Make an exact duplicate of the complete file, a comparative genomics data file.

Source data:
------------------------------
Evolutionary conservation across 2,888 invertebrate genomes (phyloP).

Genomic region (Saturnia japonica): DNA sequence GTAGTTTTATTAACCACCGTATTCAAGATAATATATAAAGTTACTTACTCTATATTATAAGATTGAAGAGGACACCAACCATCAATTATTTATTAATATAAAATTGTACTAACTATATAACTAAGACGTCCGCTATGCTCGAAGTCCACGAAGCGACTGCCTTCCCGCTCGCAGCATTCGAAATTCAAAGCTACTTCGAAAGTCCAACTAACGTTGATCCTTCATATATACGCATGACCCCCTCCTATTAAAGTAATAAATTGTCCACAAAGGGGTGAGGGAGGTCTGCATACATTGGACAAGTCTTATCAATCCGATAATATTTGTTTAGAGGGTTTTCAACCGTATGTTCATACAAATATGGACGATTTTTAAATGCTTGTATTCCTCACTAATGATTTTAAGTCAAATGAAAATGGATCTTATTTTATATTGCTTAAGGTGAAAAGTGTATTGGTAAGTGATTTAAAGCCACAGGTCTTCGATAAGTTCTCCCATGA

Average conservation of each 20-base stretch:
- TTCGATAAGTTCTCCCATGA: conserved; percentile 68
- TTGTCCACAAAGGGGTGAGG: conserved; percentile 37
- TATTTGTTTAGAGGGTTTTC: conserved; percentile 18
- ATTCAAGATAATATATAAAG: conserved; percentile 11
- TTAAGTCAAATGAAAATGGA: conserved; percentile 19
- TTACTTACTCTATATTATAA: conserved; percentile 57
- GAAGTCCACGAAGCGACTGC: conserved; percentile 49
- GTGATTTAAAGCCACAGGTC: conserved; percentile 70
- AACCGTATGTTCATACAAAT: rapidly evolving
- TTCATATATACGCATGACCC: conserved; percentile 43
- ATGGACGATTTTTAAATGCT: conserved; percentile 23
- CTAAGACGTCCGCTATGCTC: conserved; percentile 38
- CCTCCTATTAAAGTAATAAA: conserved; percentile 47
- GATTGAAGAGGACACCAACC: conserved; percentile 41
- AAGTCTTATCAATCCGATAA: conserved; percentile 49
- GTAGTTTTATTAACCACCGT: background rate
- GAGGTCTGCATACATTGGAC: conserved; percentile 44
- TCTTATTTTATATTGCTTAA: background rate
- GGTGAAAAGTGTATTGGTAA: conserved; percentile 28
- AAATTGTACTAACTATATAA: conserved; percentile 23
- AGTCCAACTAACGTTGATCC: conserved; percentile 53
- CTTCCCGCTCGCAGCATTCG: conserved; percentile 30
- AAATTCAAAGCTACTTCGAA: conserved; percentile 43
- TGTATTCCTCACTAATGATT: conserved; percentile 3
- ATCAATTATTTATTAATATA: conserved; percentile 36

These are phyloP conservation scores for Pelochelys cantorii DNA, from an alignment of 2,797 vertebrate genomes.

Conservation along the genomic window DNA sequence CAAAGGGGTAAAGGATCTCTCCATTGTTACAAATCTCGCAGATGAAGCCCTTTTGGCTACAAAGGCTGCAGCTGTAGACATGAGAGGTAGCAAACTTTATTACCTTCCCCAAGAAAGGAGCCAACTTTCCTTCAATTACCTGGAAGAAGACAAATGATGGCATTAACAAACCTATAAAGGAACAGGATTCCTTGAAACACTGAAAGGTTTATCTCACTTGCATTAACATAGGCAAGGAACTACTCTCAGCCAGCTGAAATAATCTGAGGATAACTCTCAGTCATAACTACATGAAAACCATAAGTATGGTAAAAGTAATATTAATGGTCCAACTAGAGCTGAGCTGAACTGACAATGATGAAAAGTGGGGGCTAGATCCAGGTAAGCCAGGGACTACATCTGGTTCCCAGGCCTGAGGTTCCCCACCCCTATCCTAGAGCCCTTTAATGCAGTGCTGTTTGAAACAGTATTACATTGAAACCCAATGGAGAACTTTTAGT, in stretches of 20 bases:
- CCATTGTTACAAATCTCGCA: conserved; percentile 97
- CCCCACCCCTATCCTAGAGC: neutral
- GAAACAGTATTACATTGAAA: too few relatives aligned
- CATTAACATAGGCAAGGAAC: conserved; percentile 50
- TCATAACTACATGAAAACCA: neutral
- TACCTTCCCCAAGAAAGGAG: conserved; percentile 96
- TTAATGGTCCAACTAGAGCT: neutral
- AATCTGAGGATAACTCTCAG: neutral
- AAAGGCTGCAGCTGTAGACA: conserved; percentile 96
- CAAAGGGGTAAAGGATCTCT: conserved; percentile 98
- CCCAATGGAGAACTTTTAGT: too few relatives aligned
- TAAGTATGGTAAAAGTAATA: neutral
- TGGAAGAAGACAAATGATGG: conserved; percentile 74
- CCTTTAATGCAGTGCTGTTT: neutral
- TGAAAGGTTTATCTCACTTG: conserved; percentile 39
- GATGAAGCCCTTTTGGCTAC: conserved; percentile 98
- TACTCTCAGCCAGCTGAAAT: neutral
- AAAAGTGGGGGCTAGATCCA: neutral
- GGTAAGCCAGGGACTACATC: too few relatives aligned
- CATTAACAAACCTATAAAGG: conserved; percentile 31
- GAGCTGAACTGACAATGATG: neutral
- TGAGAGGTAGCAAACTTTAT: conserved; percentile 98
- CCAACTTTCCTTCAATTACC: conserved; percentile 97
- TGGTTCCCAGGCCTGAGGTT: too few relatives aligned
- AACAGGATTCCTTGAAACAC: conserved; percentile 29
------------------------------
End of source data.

Evolutionary conservation across 2,888 invertebrate genomes (phyloP).

Genomic region (Saturnia japonica): DNA sequence GTAGTTTTATTAACCACCGTATTCAAGATAATATATAAAGTTACTTACTCTATATTATAAGATTGAAGAGGACACCAACCATCAATTATTTATTAATATAAAATTGTACTAACTATATAACTAAGACGTCCGCTATGCTCGAAGTCCACGAAGCGACTGCCTTCCCGCTCGCAGCATTCGAAATTCAAAGCTACTTCGAAAGTCCAACTAACGTTGATCCTTCATATATACGCATGACCCCCTCCTATTAAAGTAATAAATTGTCCACAAAGGGGTGAGGGAGGTCTGCATACATTGGACAAGTCTTATCAATCCGATAATATTTGTTTAGAGGGTTTTCAACCGTATGTTCATACAAATATGGACGATTTTTAAATGCTTGTATTCCTCACTAATGATTTTAAGTCAAATGAAAATGGATCTTATTTTATATTGCTTAAGGTGAAAAGTGTATTGGTAAGTGATTTAAAGCCACAGGTCTTCGATAAGTTCTCCCATGA

Average conservation of each 20-base stretch:
- TTCGATAAGTTCTCCCATGA: conserved; percentile 68
- TTGTCCACAAAGGGGTGAGG: conserved; percentile 37
- TATTTGTTTAGAGGGTTTTC: conserved; percentile 18
- ATTCAAGATAATATATAAAG: conserved; percentile 11
- TTAAGTCAAATGAAAATGGA: conserved; percentile 19
- TTACTTACTCTATATTATAA: conserved; percentile 57
- GAAGTCCACGAAGCGACTGC: conserved; percentile 49
- GTGATTTAAAGCCACAGGTC: conserved; percentile 70
- AACCGTATGTTCATACAAAT: rapidly evolving
- TTCATATATACGCATGACCC: conserved; percentile 43
- ATGGACGATTTTTAAATGCT: conserved; percentile 23
- CTAAGACGTCCGCTATGCTC: conserved; percentile 38
- CCTCCTATTAAAGTAATAAA: conserved; percentile 47
- GATTGAAGAGGACACCAACC: conserved; percentile 41
- AAGTCTTATCAATCCGATAA: conserved; percentile 49
- GTAGTTTTATTAACCACCGT: background rate
- GAGGTCTGCATACATTGGAC: conserved; percentile 44
- TCTTATTTTATATTGCTTAA: background rate
- GGTGAAAAGTGTATTGGTAA: conserved; percentile 28
- AAATTGTACTAACTATATAA: conserved; percentile 23
- AGTCCAACTAACGTTGATCC: conserved; percentile 53
- CTTCCCGCTCGCAGCATTCG: conserved; percentile 30
- AAATTCAAAGCTACTTCGAA: conserved; percentile 43
- TGTATTCCTCACTAATGATT: conserved; percentile 3
- ATCAATTATTTATTAATATA: conserved; percentile 36

These are phyloP conservation scores for Pelochelys cantorii DNA, from an alignment of 2,797 vertebrate genomes.

Conservation along the genomic window DNA sequence CAAAGGGGTAAAGGATCTCTCCATTGTTACAAATCTCGCAGATGAAGCCCTTTTGGCTACAAAGGCTGCAGCTGTAGACATGAGAGGTAGCAAACTTTATTACCTTCCCCAAGAAAGGAGCCAACTTTCCTTCAATTACCTGGAAGAAGACAAATGATGGCATTAACAAACCTATAAAGGAACAGGATTCCTTGAAACACTGAAAGGTTTATCTCACTTGCATTAACATAGGCAAGGAACTACTCTCAGCCAGCTGAAATAATCTGAGGATAACTCTCAGTCATAACTACATGAAAACCATAAGTATGGTAAAAGTAATATTAATGGTCCAACTAGAGCTGAGCTGAACTGACAATGATGAAAAGTGGGGGCTAGATCCAGGTAAGCCAGGGACTACATCTGGTTCCCAGGCCTGAGGTTCCCCACCCCTATCCTAGAGCCCTTTAATGCAGTGCTGTTTGAAACAGTATTACATTGAAACCCAATGGAGAACTTTTAGT, in stretches of 20 bases:
- CCATTGTTACAAATCTCGCA: conserved; percentile 97
- CCCCACCCCTATCCTAGAGC: neutral
- GAAACAGTATTACATTGAAA: too few relatives aligned
- CATTAACATAGGCAAGGAAC: conserved; percentile 50
- TCATAACTACATGAAAACCA: neutral
- TACCTTCCCCAAGAAAGGAG: conserved; percentile 96
- TTAATGGTCCAACTAGAGCT: neutral
- AATCTGAGGATAACTCTCAG: neutral
- AAAGGCTGCAGCTGTAGACA: conserved; percentile 96
- CAAAGGGGTAAAGGATCTCT: conserved; percentile 98
- CCCAATGGAGAACTTTTAGT: too few relatives aligned
- TAAGTATGGTAAAAGTAATA: neutral
- TGGAAGAAGACAAATGATGG: conserved; percentile 74
- CCTTTAATGCAGTGCTGTTT: neutral
- TGAAAGGTTTATCTCACTTG: conserved; percentile 39
- GATGAAGCCCTTTTGGCTAC: conserved; percentile 98
- TACTCTCAGCCAGCTGAAAT: neutral
- AAAAGTGGGGGCTAGATCCA: neutral
- GGTAAGCCAGGGACTACATC: too few relatives aligned
- CATTAACAAACCTATAAAGG: conserved; percentile 31
- GAGCTGAACTGACAATGATG: neutral
- TGAGAGGTAGCAAACTTTAT: conserved; percentile 98
- CCAACTTTCCTTCAATTACC: conserved; percentile 97
- TGGTTCCCAGGCCTGAGGTT: too few relatives aligned
- AACAGGATTCCTTGAAACAC: conserved; percentile 29